What we offer to every single customer who walks through our doors is a unique culinary and visual experience. The moment you walk through our lobby, you feel the heartwarming welcome from our open fire along with the soothing sound of the waterfall. Your shoulders will drop, and you will feel instantly relaxed and at ease. Our friendly staff will greet you and guide you through the dining process from beginning to end. The goal is always that you will enjoy a meal to remember.
The spectacular views of the Bay, unique to waterfront restaurants in SF, highlighting the stunning Golden Gate Bridge, Alcatraz Island, and Pier 39 Sea Lions is a picture to behold. Bask at the moment and enjoy your time with one of the most sought-after views in the United States. Why wait any longer – contact us today to make your reservations.
We take great pride in our changing menu to serve the best and freshest dishes based on the season. During Dungeness crab season, we usually provide a supplement menu that contains more than 20 especially crab items like crab ceviche, crab roll, cracked crab, crab cioppino, crab topped burger, garlic roasted crab, and more.
During the summer months, we typically mix up our dishes to include the fresh produce of the season like corn, fresh tomatoes, and local peaches.
Wintertime is another special eating experience. We know that during the winter months it is typically cold and cozy so our guests will crave and appreciate warm comforting food and drinks. After we decorate our dining room full of festive decor including a holiday tree, garlands, ornaments, lights, and other holiday cheer in November we roll out menu specialties you are sure to enjoy.
One of our most popular seasonal items is the Pumpkin Bread Pudding which we offer from October through January. This decadent dessert shows up right as you begin to crave all things pumpkin. You know, that time of year when Starbucks and Trader Joe’s have pumpkin galore. This bread pudding is a special twist that we make San Francisco style with sourdough bread, pumpkin, pumpkin spice, nutmeg, and others. We of course serve it hot and top it with creme Anglaise table-side before you dig in.
Pumpkin curry salmon also appears on our menus in the winter months! This flavorful dish is a lovely twist on one of our most popular seafood offerings. It comes with big chunks of soft pumpkin bites and is topped with a lavender sauce and pumpkin seeds that are to die for.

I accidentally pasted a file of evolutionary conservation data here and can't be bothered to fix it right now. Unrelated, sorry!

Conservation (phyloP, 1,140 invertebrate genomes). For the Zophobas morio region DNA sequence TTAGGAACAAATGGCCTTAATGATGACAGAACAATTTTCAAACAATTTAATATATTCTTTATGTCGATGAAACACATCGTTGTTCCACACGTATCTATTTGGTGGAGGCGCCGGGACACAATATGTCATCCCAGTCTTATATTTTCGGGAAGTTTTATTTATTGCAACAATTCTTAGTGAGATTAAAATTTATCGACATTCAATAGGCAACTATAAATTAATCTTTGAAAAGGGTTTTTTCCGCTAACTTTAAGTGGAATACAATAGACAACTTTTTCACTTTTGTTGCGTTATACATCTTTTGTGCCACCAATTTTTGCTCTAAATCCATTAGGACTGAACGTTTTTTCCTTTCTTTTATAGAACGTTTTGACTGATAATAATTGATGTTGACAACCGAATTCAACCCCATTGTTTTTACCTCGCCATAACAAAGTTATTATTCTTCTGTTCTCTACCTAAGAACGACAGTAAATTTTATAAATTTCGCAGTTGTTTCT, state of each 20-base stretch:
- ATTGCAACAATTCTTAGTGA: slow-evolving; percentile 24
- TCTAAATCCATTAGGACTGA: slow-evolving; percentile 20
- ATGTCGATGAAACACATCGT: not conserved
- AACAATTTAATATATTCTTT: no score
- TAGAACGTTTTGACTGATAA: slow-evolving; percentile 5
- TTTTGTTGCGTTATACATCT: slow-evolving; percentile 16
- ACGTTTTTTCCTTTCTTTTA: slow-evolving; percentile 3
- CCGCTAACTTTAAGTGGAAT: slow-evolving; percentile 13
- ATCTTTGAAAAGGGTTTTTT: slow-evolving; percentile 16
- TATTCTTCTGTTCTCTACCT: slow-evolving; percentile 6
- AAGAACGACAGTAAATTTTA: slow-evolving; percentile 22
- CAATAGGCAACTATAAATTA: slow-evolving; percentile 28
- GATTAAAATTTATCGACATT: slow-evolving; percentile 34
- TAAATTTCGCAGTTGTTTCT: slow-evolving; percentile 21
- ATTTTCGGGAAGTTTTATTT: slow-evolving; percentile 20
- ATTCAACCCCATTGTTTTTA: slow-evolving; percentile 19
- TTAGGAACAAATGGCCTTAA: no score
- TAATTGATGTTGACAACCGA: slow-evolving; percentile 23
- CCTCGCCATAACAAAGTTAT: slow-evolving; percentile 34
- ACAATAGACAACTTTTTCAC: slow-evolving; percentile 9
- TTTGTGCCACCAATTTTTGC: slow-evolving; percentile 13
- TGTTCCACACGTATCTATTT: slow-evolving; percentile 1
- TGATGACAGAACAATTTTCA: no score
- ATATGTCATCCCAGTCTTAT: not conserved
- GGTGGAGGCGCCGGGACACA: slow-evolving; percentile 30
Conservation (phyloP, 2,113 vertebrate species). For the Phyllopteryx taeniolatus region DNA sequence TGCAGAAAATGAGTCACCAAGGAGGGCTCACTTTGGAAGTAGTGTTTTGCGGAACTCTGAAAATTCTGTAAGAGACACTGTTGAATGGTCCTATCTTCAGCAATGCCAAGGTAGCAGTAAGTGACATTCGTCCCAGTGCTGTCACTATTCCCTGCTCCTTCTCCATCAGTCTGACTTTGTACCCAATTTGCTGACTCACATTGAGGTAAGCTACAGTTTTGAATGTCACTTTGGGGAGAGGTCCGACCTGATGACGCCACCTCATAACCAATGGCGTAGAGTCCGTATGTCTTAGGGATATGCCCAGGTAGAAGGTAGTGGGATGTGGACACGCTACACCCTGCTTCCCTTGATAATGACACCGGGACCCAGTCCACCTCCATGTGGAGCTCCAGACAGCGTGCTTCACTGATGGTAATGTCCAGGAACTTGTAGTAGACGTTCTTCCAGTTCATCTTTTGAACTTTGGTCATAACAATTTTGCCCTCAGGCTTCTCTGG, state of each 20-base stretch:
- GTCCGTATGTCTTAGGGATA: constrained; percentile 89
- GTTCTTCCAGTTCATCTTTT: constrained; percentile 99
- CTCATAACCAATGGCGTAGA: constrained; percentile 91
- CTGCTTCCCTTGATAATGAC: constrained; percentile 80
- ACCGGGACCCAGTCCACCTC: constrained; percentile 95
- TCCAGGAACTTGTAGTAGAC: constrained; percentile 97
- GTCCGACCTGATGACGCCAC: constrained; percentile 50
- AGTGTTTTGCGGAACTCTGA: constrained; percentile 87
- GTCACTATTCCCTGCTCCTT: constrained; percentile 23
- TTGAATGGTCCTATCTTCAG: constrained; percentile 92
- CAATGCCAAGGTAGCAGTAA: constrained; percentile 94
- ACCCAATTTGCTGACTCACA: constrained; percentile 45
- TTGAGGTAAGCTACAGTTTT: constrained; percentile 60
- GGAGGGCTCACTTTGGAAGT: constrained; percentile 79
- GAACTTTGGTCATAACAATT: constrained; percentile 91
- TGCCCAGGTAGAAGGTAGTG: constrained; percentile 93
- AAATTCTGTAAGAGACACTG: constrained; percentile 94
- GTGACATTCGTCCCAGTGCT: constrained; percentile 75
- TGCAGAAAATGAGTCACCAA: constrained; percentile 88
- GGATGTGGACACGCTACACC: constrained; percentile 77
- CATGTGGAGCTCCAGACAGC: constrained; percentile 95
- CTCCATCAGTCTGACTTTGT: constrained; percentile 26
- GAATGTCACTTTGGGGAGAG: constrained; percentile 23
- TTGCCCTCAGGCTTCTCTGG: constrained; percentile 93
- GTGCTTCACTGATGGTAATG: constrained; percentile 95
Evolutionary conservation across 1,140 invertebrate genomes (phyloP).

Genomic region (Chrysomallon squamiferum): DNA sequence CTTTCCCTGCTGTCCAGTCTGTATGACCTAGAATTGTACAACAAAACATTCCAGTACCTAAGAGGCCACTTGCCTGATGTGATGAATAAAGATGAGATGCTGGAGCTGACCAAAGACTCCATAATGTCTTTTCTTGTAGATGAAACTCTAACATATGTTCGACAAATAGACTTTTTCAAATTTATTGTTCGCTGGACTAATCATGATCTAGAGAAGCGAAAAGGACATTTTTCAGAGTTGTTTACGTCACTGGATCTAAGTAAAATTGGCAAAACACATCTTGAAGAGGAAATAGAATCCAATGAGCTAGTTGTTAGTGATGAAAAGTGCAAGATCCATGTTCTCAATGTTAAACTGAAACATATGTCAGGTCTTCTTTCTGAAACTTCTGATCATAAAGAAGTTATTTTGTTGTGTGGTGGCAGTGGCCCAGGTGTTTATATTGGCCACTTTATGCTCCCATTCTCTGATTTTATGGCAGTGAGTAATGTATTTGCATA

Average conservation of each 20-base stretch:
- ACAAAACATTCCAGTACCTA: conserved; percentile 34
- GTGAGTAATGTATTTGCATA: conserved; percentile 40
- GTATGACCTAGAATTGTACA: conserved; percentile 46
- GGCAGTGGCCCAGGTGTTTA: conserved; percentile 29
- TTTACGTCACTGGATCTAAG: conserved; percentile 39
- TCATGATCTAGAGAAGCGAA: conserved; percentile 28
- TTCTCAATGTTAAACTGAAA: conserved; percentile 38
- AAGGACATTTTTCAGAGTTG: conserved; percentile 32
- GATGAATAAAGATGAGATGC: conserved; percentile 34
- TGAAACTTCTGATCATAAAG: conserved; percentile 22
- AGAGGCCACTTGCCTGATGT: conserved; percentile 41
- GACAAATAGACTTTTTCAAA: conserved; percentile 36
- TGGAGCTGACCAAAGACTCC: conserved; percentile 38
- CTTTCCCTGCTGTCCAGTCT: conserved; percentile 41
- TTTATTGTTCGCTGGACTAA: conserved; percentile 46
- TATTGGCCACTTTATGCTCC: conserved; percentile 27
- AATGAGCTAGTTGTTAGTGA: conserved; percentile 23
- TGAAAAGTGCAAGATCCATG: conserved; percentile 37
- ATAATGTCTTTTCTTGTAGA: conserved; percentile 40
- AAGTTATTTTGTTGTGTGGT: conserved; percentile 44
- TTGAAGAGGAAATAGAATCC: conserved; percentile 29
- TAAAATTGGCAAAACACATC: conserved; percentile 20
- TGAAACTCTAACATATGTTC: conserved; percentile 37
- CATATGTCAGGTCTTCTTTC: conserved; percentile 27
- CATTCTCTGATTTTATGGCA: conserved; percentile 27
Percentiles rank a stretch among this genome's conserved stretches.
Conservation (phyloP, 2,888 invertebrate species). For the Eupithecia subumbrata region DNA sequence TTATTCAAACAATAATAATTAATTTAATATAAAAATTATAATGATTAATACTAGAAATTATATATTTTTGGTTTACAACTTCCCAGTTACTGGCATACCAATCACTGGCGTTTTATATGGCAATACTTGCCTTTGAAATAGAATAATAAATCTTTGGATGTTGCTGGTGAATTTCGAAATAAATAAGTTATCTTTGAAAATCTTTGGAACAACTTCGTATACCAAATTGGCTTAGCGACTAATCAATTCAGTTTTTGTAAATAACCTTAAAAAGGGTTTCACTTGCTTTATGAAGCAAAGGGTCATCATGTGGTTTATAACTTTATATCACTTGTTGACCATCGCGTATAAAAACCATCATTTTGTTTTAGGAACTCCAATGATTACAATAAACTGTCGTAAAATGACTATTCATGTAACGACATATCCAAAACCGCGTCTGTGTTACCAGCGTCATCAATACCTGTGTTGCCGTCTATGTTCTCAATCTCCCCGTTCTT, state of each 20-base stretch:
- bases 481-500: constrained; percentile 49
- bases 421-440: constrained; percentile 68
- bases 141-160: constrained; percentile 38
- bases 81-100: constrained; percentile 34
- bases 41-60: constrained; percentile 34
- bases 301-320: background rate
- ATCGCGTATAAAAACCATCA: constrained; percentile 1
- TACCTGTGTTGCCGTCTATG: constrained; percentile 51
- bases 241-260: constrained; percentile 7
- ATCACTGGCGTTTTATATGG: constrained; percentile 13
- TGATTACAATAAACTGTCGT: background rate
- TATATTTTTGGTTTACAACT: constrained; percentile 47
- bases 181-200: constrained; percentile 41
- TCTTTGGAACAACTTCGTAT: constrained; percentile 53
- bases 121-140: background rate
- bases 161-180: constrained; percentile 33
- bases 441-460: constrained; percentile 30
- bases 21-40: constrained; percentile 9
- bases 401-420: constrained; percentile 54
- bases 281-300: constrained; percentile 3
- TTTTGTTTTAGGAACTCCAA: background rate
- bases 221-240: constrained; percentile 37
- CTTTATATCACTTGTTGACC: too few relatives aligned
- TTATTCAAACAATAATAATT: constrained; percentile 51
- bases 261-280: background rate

Another spectacular seasonal dish is our Halibut. This seafood delight can be enjoyed for lunch or dinner and is served over quinoa and topped with citrus beurre blanc and crispy onions.
We also proudly offer many wintertime cocktails to appeal to your taste buds. We add plenty of warm beverages for those cold rainy nights. We also mix in flavors like peppermint, pumpkin and nutmeg to go along with the spirit of the season.
History of San Francisco waterfront
San Francisco has always been a special place with water on all sides. But how did we get here? We’re glad you asked.
San Francisco’s history is helpful to be understood through the story of the large ships that brought many gold miners to its shores. These people were known as the 49ers (yes, like the football team.) They got this name because of the many hoards of goldminers that came in 1849.
The gold miners arrived in the trading post of Yerba Buena which was the entry point for hundreds of ships full of people arriving to find one thing – gold.
The land actually grew during this time as wel because of many ships that brought people here to search for gold but just deserted the ship once they dropped people off. In fact, there were so many ships that San Frnaicosc was siz full blocks east from the natural shore line. There were less rules and legislation along the waterfront back then.
Interestingly, these abandoned ships became the first restaurants on the water San Francisco had for visitors. Go figure! Entrepreneurs took over the old ships for productive reasons and turned them into restaurants, storage, hotels, a place of worship and bars to name a few. If they could only see it now!
Originally the San Francisco shoreline was sand and rocks making it hard to build piers in the deep water. However, ships just kept coming to this beautiful place so engineers knew they needed to find a solution. Eventually, they build a seawall that took 46 years to build and was completed in 1924. The city used anything and everything they could find to build the seawall even dead animals and garbage.